The Colorado Supreme Court ruled Monday that municipalities can’t bar hydraulic fracturing, a long awaited decision in a legal battle that has rippled across this energy rich state.
Photo: Bloomberg News
In a pair of rulings, Colorado’s high court found that measures passed by the cities of Fort Collins and Longmont that sought to halt the controversial drilling technique known as fracking “were preempted by state law and, therefore… invalid and unenforceable.”
The decisions uphold lower court rulings and come amid a long-running battle over fracking across northeastern Colorado, which sits atop a large shale formation. In recent years, cities along the state’s fast growing Front Range have sought to limit the practice amid concerns that drilling is taking place too close to population centers and complaints from environmental groups.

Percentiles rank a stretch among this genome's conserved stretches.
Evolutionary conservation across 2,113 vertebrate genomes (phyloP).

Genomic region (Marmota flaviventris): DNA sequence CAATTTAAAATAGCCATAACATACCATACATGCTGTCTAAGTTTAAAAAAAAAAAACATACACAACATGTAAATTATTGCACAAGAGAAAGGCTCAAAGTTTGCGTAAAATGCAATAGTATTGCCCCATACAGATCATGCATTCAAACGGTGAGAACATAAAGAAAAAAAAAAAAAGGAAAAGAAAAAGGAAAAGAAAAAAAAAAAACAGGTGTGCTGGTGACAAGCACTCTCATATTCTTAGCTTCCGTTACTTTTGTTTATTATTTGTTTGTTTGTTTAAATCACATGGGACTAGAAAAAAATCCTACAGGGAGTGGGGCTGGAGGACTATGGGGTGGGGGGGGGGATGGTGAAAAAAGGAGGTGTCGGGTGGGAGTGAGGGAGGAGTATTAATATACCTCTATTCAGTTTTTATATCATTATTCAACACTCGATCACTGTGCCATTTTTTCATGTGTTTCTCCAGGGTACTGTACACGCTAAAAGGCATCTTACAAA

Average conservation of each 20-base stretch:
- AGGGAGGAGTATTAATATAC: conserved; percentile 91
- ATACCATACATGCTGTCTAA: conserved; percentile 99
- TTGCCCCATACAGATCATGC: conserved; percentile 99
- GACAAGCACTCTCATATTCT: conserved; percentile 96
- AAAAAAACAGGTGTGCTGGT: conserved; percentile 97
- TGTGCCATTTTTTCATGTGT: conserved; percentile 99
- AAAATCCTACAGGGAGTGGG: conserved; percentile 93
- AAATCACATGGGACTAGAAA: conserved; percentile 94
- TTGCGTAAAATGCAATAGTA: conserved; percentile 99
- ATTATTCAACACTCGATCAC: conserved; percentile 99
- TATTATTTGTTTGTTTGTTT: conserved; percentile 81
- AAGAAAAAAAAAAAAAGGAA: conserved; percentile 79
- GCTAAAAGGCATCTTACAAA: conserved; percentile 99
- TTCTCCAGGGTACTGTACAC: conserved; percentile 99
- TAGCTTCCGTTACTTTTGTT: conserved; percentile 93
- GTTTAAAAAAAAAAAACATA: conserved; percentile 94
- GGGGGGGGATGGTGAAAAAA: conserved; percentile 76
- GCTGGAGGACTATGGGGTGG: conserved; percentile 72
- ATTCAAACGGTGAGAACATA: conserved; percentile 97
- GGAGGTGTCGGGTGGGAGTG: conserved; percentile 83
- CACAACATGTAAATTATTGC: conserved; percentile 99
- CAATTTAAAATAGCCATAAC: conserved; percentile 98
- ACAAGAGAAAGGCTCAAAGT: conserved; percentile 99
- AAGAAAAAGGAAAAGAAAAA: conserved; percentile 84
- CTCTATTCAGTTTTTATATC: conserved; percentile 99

The legal dispute dates back to 2012, when voters in Longmont approved a ban on fracking. A year later, Fort Collins voters passed a five-year moratorium on the practice.
But two district court judges subsequently ruled that the bans were illegal under state law, after the Colorado Oil & Gas Association filed a pair of lawsuits seeking to overturn them. The Supreme Court took up the case after both cities appealed.
In a statement, Fort Collins said that while it was still reviewing the ruling, “it is clear that the Supreme Court has found that the Fort Collins moratorium on hydraulic fracturing is in operational conflict with Colorado law.”
Longmont Mayor Dennis Coombs said, “The case did not end as the city hoped, but we respect the Supreme Court’s decision.”
Energy industry groups, meanwhile, lauded the decisions.